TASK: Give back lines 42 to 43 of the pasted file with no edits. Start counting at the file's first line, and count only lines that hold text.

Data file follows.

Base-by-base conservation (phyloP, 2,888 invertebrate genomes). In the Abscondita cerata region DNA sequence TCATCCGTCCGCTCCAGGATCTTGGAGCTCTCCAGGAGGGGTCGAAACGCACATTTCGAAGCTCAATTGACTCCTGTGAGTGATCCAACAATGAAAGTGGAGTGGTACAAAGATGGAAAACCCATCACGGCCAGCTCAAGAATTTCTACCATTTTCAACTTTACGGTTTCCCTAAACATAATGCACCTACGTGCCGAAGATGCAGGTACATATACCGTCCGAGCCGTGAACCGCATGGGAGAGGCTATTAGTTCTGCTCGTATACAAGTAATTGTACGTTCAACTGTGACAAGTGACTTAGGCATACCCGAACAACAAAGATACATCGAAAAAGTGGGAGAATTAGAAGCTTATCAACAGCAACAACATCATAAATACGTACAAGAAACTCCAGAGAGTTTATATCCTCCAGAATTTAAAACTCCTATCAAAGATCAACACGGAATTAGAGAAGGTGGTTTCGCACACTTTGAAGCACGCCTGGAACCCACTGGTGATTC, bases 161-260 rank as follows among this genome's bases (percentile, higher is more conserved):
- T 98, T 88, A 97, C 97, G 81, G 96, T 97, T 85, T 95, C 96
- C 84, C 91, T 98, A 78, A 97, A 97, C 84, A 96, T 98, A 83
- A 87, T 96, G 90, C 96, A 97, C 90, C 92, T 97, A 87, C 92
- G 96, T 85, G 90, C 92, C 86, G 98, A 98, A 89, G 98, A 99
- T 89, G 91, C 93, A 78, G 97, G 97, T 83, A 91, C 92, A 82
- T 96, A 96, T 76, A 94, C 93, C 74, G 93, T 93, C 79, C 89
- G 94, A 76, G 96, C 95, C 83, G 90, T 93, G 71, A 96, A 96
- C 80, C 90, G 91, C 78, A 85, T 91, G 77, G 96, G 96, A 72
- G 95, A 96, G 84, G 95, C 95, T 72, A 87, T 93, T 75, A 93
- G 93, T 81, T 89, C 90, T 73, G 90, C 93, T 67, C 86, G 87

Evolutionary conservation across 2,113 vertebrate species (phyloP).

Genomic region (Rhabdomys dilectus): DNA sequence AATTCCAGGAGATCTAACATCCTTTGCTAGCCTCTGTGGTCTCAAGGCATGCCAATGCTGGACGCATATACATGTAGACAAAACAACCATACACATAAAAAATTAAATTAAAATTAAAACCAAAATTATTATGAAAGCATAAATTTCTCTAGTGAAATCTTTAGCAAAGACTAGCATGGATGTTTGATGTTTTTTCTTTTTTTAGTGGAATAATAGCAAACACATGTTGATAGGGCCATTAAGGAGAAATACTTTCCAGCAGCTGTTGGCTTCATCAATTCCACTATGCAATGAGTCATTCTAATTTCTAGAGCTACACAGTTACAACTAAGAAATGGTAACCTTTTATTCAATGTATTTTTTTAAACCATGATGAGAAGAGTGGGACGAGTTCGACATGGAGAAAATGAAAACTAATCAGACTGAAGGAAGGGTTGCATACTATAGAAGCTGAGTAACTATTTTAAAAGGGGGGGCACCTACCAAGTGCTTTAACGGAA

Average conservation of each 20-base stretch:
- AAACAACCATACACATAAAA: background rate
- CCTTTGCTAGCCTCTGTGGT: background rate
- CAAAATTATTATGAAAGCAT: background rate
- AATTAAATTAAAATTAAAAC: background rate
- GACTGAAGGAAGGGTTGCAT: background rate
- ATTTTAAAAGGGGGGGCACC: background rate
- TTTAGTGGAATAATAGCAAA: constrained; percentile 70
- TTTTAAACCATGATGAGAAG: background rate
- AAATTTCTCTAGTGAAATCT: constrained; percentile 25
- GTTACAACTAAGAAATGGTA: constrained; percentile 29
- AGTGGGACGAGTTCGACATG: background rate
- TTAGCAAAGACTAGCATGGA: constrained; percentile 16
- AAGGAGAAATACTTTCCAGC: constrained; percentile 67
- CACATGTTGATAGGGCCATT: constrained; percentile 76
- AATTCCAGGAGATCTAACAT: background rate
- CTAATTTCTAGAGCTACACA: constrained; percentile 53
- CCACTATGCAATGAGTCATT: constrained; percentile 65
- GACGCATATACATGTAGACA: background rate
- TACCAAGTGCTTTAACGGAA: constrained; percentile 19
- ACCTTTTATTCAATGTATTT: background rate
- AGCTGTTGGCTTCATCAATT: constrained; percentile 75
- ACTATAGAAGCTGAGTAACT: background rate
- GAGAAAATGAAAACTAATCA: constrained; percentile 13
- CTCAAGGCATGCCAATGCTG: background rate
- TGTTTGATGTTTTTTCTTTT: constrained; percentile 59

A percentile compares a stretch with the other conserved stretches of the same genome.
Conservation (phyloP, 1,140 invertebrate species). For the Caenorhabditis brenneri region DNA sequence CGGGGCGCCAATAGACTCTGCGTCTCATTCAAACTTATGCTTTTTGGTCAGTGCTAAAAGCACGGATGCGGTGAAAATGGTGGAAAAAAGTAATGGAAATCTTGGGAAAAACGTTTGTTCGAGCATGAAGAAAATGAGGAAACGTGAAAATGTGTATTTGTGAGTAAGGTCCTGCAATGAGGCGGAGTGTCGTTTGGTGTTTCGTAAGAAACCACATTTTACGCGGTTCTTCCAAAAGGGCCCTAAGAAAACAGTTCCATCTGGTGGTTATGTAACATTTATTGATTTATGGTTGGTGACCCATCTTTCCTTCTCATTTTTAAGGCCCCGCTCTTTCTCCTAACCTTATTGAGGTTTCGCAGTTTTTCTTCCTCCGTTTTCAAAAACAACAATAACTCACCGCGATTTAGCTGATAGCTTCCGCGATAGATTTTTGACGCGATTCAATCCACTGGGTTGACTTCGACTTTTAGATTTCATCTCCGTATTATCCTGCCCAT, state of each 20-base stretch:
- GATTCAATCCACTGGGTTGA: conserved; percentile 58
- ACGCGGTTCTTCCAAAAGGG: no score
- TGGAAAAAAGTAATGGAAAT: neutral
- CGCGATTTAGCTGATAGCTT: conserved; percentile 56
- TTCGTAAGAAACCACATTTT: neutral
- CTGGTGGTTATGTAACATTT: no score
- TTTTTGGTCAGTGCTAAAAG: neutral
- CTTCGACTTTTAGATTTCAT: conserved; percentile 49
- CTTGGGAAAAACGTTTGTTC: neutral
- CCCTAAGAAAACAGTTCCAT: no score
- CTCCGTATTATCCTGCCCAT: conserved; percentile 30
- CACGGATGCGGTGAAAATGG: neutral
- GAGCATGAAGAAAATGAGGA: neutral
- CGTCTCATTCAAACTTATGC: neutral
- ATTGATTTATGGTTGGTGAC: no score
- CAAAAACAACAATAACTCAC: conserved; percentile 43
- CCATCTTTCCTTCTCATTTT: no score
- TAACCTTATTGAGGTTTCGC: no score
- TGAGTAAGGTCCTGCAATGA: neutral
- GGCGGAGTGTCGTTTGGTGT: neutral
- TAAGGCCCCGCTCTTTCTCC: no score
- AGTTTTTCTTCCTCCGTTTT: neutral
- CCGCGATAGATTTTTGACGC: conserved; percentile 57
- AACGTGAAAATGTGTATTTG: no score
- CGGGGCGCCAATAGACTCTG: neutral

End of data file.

- GATTCAATCCACTGGGTTGA: conserved; percentile 58
- ACGCGGTTCTTCCAAAAGGG: no score